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Midnight by Mari Adkins
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This review was written for LibraryThing Early Reviewers.
So many things in this just did not make sense - almost-inappropriate relationships, cappuccino machines in a small town mid-80s grocery, an bizarre love triangle or two - but the biggest problem was the plot was just not engaging. It was hard to follow and lacked a sense of cohesiveness. ( )
  bookwyrmm | Jun 18, 2015 |
This review was written for LibraryThing Early Reviewers.
I won a review copy and I just could not get into the book. I tried several times and finally gave up on it. Sorry it was not enough to keep me interested ( )
  Crazy_Bunny_Lady | Jul 19, 2014 |
This review was written for LibraryThing Early Reviewers.
It took me a while to catch on to what the author was doing here in her work and I thought I was going to have to be negative about this review. In reality, Ms. Adkins has put a new spin on the world of vampires. This tale is told by a 22 year old woman who is in the process of deciding whether to become a fully "turned" vampire herself. We experience her doubts and confusion through an alcohol and marijuana haze. She has been severely abused by a former love and was abandoned as a child into the hands of grandparents who died when she was still too young to care for herself. With no real family or friends she falls into a family of vampires and their culture and must decide whether to become one of their kind. These are not the vampires of Hollywood or the original literature. It is a difficult read at the start until you realize what is happening to this young woman. My thanks to the author and LibraryThing for a complimentary copy. ( )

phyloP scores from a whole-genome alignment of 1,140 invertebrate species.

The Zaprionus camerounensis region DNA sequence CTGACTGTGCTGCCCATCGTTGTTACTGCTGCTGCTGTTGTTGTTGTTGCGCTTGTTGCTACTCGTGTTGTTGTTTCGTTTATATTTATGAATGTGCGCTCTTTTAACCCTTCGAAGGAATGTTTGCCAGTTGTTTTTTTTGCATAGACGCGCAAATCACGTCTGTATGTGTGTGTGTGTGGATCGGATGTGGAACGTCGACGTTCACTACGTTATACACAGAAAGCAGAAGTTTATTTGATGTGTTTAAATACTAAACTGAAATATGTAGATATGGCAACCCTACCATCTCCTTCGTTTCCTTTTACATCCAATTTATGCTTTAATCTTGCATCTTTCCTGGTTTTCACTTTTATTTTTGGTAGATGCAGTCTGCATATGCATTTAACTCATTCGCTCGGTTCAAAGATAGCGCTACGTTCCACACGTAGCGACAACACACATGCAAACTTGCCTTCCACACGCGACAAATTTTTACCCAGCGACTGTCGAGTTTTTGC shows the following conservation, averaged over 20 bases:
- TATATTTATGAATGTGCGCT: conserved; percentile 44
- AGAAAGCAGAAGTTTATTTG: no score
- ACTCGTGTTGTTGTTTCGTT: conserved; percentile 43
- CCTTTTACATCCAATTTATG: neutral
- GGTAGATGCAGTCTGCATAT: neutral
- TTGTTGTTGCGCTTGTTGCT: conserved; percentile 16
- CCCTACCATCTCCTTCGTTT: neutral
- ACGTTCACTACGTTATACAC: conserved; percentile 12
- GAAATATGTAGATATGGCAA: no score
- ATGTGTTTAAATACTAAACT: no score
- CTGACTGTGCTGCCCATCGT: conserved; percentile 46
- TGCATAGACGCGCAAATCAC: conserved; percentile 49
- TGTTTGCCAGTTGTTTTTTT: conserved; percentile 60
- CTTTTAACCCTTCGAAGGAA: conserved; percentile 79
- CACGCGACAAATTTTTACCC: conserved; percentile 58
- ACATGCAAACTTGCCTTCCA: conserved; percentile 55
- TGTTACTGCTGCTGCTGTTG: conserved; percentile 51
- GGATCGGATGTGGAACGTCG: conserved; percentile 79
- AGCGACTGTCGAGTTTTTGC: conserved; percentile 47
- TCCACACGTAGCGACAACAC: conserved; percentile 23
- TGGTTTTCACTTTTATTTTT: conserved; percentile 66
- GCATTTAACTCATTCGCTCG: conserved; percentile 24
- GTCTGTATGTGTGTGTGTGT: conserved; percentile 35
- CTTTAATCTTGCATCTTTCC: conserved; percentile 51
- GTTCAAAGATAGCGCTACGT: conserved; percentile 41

musichick52 | Jul 2, 2014 |
This review was written for LibraryThing Early Reviewers.
*I received a copy of this book in exchange for an unbiased review as part of the Early Reviewers program. Brief plot spoilers may follow.*

Brief summary: Sami flees her abusive boyfriend Adam after a particularly brutal beating, seeking solace with her old friend Steve after a couple of years apart. The Steve she remembers and the Steve she meets now are quite different, however, and so is the town that he lives in. After arriving, Sami struggles to reconcile herself with her past and move on from her relationship and in the process she learns to rely on Steve and two new people he brings into her life. These new people, Jeremy and Michael, have a significant effect on her life and as Sami comes to a place of self-healing, she discovers a lot about herself and those around her.